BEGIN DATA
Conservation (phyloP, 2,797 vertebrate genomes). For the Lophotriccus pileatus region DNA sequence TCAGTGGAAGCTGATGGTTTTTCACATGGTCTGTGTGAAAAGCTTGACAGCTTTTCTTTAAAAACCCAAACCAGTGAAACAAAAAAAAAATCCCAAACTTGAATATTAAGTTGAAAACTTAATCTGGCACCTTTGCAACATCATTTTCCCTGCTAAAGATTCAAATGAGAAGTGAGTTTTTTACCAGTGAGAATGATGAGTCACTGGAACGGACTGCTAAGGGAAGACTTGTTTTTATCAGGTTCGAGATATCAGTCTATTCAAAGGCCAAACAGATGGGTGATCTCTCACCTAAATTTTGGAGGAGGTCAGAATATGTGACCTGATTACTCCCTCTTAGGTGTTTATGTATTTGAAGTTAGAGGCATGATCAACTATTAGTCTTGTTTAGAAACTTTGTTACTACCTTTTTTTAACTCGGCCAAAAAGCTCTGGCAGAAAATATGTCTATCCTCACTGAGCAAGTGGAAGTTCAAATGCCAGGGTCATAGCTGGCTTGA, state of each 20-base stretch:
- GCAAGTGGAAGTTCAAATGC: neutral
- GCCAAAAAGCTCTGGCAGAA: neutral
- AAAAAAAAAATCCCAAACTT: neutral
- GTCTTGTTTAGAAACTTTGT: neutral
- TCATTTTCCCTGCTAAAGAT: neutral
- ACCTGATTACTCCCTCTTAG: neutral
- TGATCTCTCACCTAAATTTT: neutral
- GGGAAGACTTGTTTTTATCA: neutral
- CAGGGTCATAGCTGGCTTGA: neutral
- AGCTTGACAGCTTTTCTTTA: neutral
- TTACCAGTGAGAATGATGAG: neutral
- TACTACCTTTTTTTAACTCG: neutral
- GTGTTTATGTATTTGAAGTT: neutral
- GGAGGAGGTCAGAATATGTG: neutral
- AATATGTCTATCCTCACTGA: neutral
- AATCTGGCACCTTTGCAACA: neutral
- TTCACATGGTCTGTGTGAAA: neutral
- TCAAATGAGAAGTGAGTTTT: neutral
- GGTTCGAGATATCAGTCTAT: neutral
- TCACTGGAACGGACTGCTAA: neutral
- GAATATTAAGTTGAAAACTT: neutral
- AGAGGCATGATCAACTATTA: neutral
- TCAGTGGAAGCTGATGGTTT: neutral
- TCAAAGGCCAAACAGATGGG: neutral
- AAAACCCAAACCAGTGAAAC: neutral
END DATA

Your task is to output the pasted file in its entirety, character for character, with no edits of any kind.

Conservation (phyloP, 2,797 vertebrate genomes). For the Lophotriccus pileatus region DNA sequence TCAGTGGAAGCTGATGGTTTTTCACATGGTCTGTGTGAAAAGCTTGACAGCTTTTCTTTAAAAACCCAAACCAGTGAAACAAAAAAAAAATCCCAAACTTGAATATTAAGTTGAAAACTTAATCTGGCACCTTTGCAACATCATTTTCCCTGCTAAAGATTCAAATGAGAAGTGAGTTTTTTACCAGTGAGAATGATGAGTCACTGGAACGGACTGCTAAGGGAAGACTTGTTTTTATCAGGTTCGAGATATCAGTCTATTCAAAGGCCAAACAGATGGGTGATCTCTCACCTAAATTTTGGAGGAGGTCAGAATATGTGACCTGATTACTCCCTCTTAGGTGTTTATGTATTTGAAGTTAGAGGCATGATCAACTATTAGTCTTGTTTAGAAACTTTGTTACTACCTTTTTTTAACTCGGCCAAAAAGCTCTGGCAGAAAATATGTCTATCCTCACTGAGCAAGTGGAAGTTCAAATGCCAGGGTCATAGCTGGCTTGA, state of each 20-base stretch:
- GCAAGTGGAAGTTCAAATGC: neutral
- GCCAAAAAGCTCTGGCAGAA: neutral
- AAAAAAAAAATCCCAAACTT: neutral
- GTCTTGTTTAGAAACTTTGT: neutral
- TCATTTTCCCTGCTAAAGAT: neutral
- ACCTGATTACTCCCTCTTAG: neutral
- TGATCTCTCACCTAAATTTT: neutral
- GGGAAGACTTGTTTTTATCA: neutral
- CAGGGTCATAGCTGGCTTGA: neutral
- AGCTTGACAGCTTTTCTTTA: neutral
- TTACCAGTGAGAATGATGAG: neutral
- TACTACCTTTTTTTAACTCG: neutral
- GTGTTTATGTATTTGAAGTT: neutral
- GGAGGAGGTCAGAATATGTG: neutral
- AATATGTCTATCCTCACTGA: neutral
- AATCTGGCACCTTTGCAACA: neutral
- TTCACATGGTCTGTGTGAAA: neutral
- TCAAATGAGAAGTGAGTTTT: neutral
- GGTTCGAGATATCAGTCTAT: neutral
- TCACTGGAACGGACTGCTAA: neutral
- GAATATTAAGTTGAAAACTT: neutral
- AGAGGCATGATCAACTATTA: neutral
- TCAGTGGAAGCTGATGGTTT: neutral
- TCAAAGGCCAAACAGATGGG: neutral
- AAAACCCAAACCAGTGAAAC: neutral